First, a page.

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Taiwanese Retailers Pull US Beef

19 January 2011

TAIWAN - US beef has been removed from sale by two retail chains following the finding of a banned feed additive in the meat.

Two chain stores announced on 15 January that they had pulled US beef products from their shelves following the news that a banned drug used to promote leanness in meat had been detected in beef imported from the US, reports Focus Taiwan.

The two stores – the hypermarket, RT-Mart and the wholesale members warehouse, Costco – also said they would accept refund requests from customers who purchased any of the products before they were removed from the shelves.

However, some 1,500 kg of the beef is feared to have been consumed.

Citing China Times, the report continues that a Food and Drug Administration (FDA) official said on 15 January that three batches of imported US beef were detected to contain residue of the animal feed additive, ractopamine.

Tsai Shu-chen, chief of the FDA's food division, said the 1,667kg of beef products were imported from the United States last December.

RT-Mart was supplied with 1,207kg of the beef and pulled 112.5kg from the shelves in response to the alert, while Costco had already sold all 460kg it had taken delivery of.

The products were found to contain ractopamine levels of between 0.64 and 2.84 parts per billion, in violation of the country's total ban on the drug, Mr Tsai said.

The Control Yuan, the nation's highest watchdog body, has said that it would conduct an investigation into the use of ractopamine in livestock and see if responsible government agencies have fulfilled their duty in ensuring food safety and protecting consumers.

Cheng Jen-cheng, one of the two members in charge of the investigation, said he would see if the Council of Agriculture has been inspecting livestock for signs of use of the substance.

He said he will also find out if the Department of Health has conducted random checks on meat products.

Last year, Taiwan imported an estimated 1,126 tons of bone-in beef and more than 33,000 tons of boneless beef products from the United States, accounting for a market share of 70 per cent.

This is the first time that ractopamine has been detected since Taiwan opened its doors to boneless US beef in 2007.

Citing United Daily News, Focus Taiwan reports that a COA official said the DOH assessed a maximum allowable level for ractopamine in August 2007, but the proposal was nixed due to opposition from domestic hog-raising groups.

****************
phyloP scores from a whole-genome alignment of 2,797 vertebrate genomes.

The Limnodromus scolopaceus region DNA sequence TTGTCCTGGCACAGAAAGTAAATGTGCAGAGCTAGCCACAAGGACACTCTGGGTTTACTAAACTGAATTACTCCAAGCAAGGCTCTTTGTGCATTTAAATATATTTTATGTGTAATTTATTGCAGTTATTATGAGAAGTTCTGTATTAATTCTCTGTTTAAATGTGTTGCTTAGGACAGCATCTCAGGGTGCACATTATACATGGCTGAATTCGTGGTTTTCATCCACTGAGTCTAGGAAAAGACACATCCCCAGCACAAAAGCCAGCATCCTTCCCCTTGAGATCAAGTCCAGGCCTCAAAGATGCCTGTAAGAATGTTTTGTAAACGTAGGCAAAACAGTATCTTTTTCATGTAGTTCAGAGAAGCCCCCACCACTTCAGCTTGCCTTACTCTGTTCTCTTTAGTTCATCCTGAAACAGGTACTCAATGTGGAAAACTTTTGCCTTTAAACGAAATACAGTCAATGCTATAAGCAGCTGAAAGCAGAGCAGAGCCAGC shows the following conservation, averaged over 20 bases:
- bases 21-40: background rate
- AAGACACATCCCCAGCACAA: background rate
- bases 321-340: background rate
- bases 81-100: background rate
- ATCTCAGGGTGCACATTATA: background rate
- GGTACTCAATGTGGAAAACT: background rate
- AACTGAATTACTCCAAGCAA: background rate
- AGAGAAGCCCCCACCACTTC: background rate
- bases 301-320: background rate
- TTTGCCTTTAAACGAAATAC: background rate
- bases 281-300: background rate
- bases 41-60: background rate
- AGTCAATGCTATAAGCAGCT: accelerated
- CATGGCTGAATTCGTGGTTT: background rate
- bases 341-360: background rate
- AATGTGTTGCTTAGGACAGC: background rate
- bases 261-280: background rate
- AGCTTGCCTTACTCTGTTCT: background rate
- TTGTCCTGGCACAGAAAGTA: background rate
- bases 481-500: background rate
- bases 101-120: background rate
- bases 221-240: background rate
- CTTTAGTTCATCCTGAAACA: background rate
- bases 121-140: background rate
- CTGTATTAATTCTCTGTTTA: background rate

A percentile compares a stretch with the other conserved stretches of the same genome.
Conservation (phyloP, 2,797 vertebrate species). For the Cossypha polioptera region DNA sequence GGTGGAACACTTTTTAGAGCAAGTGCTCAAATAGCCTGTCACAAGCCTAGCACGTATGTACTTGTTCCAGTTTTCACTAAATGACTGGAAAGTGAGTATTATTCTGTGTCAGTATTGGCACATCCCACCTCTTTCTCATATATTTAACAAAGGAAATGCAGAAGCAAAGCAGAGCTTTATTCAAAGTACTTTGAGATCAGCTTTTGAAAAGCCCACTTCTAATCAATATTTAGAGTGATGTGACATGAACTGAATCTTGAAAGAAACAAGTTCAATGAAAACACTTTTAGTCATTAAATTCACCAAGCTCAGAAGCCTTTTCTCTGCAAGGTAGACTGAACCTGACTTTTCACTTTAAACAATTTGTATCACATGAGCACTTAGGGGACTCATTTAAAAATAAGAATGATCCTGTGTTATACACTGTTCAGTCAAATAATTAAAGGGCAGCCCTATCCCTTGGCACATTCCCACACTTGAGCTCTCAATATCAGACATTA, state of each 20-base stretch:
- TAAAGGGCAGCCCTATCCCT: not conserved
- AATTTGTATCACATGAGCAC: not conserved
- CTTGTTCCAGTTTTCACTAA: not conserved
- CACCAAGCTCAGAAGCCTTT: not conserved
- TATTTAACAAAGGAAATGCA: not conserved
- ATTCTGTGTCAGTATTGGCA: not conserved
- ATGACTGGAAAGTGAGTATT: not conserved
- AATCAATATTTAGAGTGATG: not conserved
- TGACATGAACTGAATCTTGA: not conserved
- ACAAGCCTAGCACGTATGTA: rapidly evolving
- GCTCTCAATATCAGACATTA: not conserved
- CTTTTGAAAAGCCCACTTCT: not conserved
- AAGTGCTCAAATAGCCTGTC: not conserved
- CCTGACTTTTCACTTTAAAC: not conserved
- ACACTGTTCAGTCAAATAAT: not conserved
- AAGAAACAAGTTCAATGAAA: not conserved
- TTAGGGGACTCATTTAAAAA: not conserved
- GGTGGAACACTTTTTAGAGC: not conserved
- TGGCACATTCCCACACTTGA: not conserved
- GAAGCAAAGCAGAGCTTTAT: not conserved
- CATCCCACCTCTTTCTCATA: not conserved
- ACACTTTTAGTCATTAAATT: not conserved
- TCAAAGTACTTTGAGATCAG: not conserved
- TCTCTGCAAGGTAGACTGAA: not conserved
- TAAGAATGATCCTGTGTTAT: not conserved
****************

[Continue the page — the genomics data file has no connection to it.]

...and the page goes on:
Hsu Tien-lai, director general of the COA's Bureau of Animal and Plant Health Inspection and Quarantine, said the groups did not want imported meat products to contain the substance as local farmers did not use it.

An FDA official said that currently, 26 countries – including the United States, Canada, New Zealand and Australia – allow the use of ractopamine and follow a formula for allowable levels.

The Consumers' Foundation said the government has always asked livestock operators to ban the use, and that the European Union and China also ban its use.

Amid reports that the DOH might ease the ban on ractopamine use, foundation Chairwoman Joann Su said the DOH should not buckle to US pressure on the issue.

"If the government insists on easing the ban, the foundation will not rule out the possibility of launching a boycott campaign," Su said.

Su noted that US pork had previously been detected to contain ractopamine and that the DOH at that time did not allow local farmers to use it.

If local livestock operators cannot use ractopamine, imported meat should not be allowed to contain it, Su said.

Citing Liberty Times, Focus Taiwan reports that Department of Health Minister, Yaung Chih-liang, said the allowable ractopamine levels could be discussed further but pointed out that it is still banned under current regulations.

Minister Yaung said the DOH is acting according to regulations and that there will be no exceptions for either local or foreign products.

He noted that geese raised on a few local farms were found recently to contain ractopamine and were immediately culled.

His words came amid reports that the Office of the United States Trade Representative has asked Taiwan to ease the ban on ractopamine use in meat products.

TheCattleSite News Desk



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